It's never the most popular thing to trade a fan favorite. Even if the move makes plenty of sense from a variety of perspectives, there's always going to be the large contingent of that specific player's followers that criticize the deal and renounce the team as a result. Nonetheless, as unpopular as the move may be, it tends to be the right one.
The Chicago Blackhawks traded Ben Smith on Monday afternoon, in a somewhat surprise move prior to the trade deadline. It wasn't a surprise in that they shed salary in doing so, as that's $1.5 million off the books in advance of next summer's impending cap crunch, but simply a surprise because Ben Smith wasn't a player that was expected to go before the deadline.
Smith was a fan favorite throughout his tenure in Chicago. He kicked it off with the Game 6 overtime winner against the Vancouver Canucks in the 2010-11 playoffs that forced a Game 7 in a nearly improbable comeback for the Hawks. While he didn't turn into much more, or any more, than a fourth liner, he was a class act off the ice and the type of personality that fans of any team come to love.
It had been 28 games since Smith had scored for the Hawks, even serving as a healthy scratch at one point. He did provide minutes on the penalty kill, but his contributions didn't go too far beyond that. Many have likened trading Smith to the Chicago Cubs trading Darwin Barney in that they traded a super nice guy, and a fan favorite, but also moved a player who wasn't contributing too much in terms of performance.
Additionally, moving Smith allows the Hawks to get Teuvo Teravainen into the lineup regularly. It allows them to fit him in against the cap, as well as in terms of personnel. With the game that Teuvo had on Monday night, that aspect should make everyone extremely excited.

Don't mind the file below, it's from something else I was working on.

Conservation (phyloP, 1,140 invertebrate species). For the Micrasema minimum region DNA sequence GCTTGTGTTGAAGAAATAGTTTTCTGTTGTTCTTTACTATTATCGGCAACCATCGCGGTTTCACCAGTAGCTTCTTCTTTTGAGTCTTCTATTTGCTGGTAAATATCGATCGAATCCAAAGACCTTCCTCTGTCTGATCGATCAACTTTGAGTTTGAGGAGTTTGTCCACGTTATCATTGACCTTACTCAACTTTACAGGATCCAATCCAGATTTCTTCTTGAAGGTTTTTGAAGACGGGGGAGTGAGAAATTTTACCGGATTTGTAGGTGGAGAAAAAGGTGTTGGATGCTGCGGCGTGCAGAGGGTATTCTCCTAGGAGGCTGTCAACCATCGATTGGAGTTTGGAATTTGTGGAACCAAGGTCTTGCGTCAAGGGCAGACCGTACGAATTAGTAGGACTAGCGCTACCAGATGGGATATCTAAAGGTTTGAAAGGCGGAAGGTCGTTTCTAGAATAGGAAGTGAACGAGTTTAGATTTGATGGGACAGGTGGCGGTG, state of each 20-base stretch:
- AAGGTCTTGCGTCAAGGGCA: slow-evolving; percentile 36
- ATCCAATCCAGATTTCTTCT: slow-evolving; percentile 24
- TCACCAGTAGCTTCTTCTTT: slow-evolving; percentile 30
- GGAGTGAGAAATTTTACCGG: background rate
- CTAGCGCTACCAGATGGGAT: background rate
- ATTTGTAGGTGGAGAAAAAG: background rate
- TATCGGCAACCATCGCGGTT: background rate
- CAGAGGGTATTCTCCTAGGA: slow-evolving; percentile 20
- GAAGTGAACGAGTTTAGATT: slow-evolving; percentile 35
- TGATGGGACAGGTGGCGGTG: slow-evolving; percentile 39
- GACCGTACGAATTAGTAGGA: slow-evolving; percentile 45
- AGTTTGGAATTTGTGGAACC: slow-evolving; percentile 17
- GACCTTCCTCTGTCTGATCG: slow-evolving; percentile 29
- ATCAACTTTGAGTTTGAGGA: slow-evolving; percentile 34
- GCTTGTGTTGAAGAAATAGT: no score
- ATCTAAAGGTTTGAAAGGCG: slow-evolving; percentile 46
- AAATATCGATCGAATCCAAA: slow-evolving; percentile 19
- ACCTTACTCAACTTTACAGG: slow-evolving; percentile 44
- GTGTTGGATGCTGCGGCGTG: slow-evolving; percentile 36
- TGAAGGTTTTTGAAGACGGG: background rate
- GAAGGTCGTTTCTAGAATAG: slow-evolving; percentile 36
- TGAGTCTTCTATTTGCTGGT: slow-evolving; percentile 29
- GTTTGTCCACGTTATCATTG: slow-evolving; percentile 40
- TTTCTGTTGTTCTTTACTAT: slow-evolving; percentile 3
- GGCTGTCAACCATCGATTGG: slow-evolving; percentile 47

In exchange for Smith, the Blackhawks brought in Andrew Desjardins from the Sharks. The most notable thing there is the fact that he's an expiring contract that'll be off the books next summer. He provides a bit of a downgrade from Smith, in terms of the already limited offensive upside he brought, but does bring some extra physicality and grit to throw down on that fourth line if necessary. He's also a center who's adequate in the faceoff circle in the event that the Hawks need someone to step in there. He'll probably be in and out of the lineup throughout the rest of the year.
All in all, it's a move that you have to like from Stan Bowman when you consider the long term implications. The Hawks will likely have quite a bit of moving around to do, in terms of avoiding coming in over the cap. Players like Andrew Shaw, Bryan Bickell, and Patrick Sharp are all candidates to be moved in that respect. This move doesn't clear a ton of money moving toward next season, but moving Smith is a start as it doesn't take a whole lot away from the lineup while setting them up at least a little better financially heading into next season.
Randy Holt is a staff writer for Second City Hockey. You can follow him on Twitter @RandallPnkFloyd.